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Handbook Of Japanese Verbs Paperback – Jun 12 2001


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Product Details

  • Paperback: 192 pages
  • Publisher: Kodansha International (June 12 2001)
  • Language: English, Japanese
  • ISBN-10: 4770026838
  • ISBN-13: 978-4770026835
  • Product Dimensions: 17.5 x 1.8 x 12.4 cm
  • Shipping Weight: 227 g
  • Average Customer Review: 4.5 out of 5 stars  See all reviews (11 customer reviews)
  • Amazon Bestsellers Rank: #495,495 in Books (See Top 100 in Books)
  • See Complete Table of Contents

Product Description

About the Author

Taeko Kamiya is a Kodansha International author.

Excerpt. © Reprinted by permission. All rights reserved.

Preface

In order to master a foreign language, it is crucial for students to acquire a solid knowledge of its verbs and their usage. Japanese is no exception.

Japanese verbs are often said to be difficult and complicated and hard to learn. That is not true. In fact, they are simple and less complicated to learn than those of many other languages. Unlike some European languages, you do not have to memorize different forms to indicate the number or person or gender of the subject of the sentence. The verb kaku, for instance, could mean I/we write, you (sing./ pl.) write, he/she/it writes or they write. Moreover, Japanese verbs are highly regular in the way they make their forms. Once you grasp certain rules for making such forms as the negative, conjunctive, conditional forms, etc., you will be able to apply these rules to almost any verbs.

The purpose of this book is to describe in detail not only how Japanese verbs conjugate, but how you should use the verb forms in connection with sentence structures.

The book is divided into two parts. Part I deals with the conjugations of the three types of verbs--regular I, regular II and irregular verbs, as well as copulas (be-verbs) and auxiliaries. A conjugation practice follows the description of a verb or a group of verbs. Part II deals with the usage of various verb forms. Each usage is illustrated with example sentences, and exercises are provided every few lessons to allow you to test your understanding.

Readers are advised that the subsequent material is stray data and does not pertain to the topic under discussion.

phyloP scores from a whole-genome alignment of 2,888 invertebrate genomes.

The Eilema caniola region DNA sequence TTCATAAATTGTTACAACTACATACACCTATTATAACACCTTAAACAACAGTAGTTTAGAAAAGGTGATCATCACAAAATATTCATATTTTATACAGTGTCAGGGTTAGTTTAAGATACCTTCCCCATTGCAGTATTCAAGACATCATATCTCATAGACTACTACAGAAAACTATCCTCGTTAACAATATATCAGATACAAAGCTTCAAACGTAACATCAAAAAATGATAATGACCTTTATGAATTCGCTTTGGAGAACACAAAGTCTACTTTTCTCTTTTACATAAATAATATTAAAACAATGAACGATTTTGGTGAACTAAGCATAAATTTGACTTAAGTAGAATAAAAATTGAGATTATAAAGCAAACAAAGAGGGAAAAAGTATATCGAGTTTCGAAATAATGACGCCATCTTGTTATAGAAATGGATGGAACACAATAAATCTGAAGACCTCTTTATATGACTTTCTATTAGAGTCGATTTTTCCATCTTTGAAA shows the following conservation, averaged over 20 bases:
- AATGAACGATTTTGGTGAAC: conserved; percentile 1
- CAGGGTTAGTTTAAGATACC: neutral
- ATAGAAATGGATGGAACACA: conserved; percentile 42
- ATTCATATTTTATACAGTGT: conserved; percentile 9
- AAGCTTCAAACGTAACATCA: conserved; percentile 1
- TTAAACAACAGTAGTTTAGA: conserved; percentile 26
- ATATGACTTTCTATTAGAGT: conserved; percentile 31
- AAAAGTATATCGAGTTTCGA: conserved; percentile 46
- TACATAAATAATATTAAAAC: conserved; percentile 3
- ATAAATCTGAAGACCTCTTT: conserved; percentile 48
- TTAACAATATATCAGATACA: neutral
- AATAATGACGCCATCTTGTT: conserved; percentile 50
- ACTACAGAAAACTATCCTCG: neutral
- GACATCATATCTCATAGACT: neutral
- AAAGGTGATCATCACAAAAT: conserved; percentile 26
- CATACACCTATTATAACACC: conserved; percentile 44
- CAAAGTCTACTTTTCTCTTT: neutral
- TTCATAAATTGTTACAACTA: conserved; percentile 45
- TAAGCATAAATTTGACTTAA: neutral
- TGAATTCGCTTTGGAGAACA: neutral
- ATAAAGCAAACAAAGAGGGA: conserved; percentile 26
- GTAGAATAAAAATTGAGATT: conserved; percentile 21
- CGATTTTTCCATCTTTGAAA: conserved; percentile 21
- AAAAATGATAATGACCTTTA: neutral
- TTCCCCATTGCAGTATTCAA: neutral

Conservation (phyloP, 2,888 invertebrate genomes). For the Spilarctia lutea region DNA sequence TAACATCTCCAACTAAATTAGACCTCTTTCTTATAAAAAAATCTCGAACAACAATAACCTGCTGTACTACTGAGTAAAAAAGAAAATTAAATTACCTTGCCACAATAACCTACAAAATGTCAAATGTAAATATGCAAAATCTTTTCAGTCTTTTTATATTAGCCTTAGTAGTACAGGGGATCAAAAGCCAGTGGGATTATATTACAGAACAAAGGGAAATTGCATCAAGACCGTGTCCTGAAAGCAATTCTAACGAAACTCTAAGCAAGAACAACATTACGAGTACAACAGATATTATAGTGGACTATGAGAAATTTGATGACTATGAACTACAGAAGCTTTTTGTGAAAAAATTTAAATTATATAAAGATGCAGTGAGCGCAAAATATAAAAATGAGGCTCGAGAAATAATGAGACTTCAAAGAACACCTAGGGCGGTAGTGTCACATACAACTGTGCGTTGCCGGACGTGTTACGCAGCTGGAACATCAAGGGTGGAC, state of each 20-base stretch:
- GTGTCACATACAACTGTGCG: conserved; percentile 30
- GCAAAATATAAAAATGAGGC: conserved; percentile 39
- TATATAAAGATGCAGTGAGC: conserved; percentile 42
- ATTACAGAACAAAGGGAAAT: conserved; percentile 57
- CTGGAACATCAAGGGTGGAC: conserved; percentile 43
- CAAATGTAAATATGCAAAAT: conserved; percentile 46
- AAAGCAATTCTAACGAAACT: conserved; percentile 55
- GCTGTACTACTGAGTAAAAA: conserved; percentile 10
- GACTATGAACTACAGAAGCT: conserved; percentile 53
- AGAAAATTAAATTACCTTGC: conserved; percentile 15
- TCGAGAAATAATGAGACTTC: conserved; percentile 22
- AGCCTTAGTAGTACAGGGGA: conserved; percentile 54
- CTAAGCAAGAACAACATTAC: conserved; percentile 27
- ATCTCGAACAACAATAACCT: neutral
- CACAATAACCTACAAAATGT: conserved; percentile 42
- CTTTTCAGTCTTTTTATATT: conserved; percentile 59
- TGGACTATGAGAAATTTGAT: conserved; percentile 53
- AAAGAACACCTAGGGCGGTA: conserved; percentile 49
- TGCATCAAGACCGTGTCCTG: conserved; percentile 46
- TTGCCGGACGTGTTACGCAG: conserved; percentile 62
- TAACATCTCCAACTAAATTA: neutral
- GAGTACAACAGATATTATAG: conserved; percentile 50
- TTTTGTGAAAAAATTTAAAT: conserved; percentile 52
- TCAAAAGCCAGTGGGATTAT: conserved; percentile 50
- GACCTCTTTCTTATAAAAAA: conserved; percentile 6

I do hope that this book will prove to be helpful--you will discover how simple and easy conjugating and using Japanese verbs can be.


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Customer Reviews

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By Michael Callaghan on Feb. 28 2002
Format: Paperback
This very friendly little book is a fantastic tutorial in the proper use of Japanese verb forms in nearly all their conjugations and uses. Sample sentences are throughout, most of them quite useful and suitable for memorization verbatim, and workbook style drills accompany every section of every chapter.
This is, however, more of a workbook than a reference; for the latter, look no further than Naoko Chino's "Japanese Verbs at a Glance". For a workbook, however, this has (in my experience) no peer.
"Language learning is overlearning", and with that in mind, Kamiya offers lots of practice and sample bunkei which, when worked through, will offer a truly impressive insight into the mechanics of Japanese verb USAGE (not just academic conjugation).
My last class (I'm a second year student at the Geos School in NYC) taught me the '-nagara' verb ending. By using Kamiya's book at home these past few days I feel confident in my usage of what amounted to no more than a footnote in "Japanese For Busy People II" textbook. Excellent. Now I can tell my girlfriend not to talk with her mouth full!
A fun, fine, and ultimately indespensible book for any (that means all) verb-challenged intermediate students. Kamiya is one of the best teachers I've studied - try to get a copy of her "Japanese Particle Workbook" - another five star title on a stubbornly difficult subject.
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Format: Paperback
This is a wonderful little book. You need to be at a point in your Japanese studies where working with verbs is a problem before you even bother. And you need to know the hiragana to make best use of the handbook. (Everything is written in romaji in addition to kanji though.)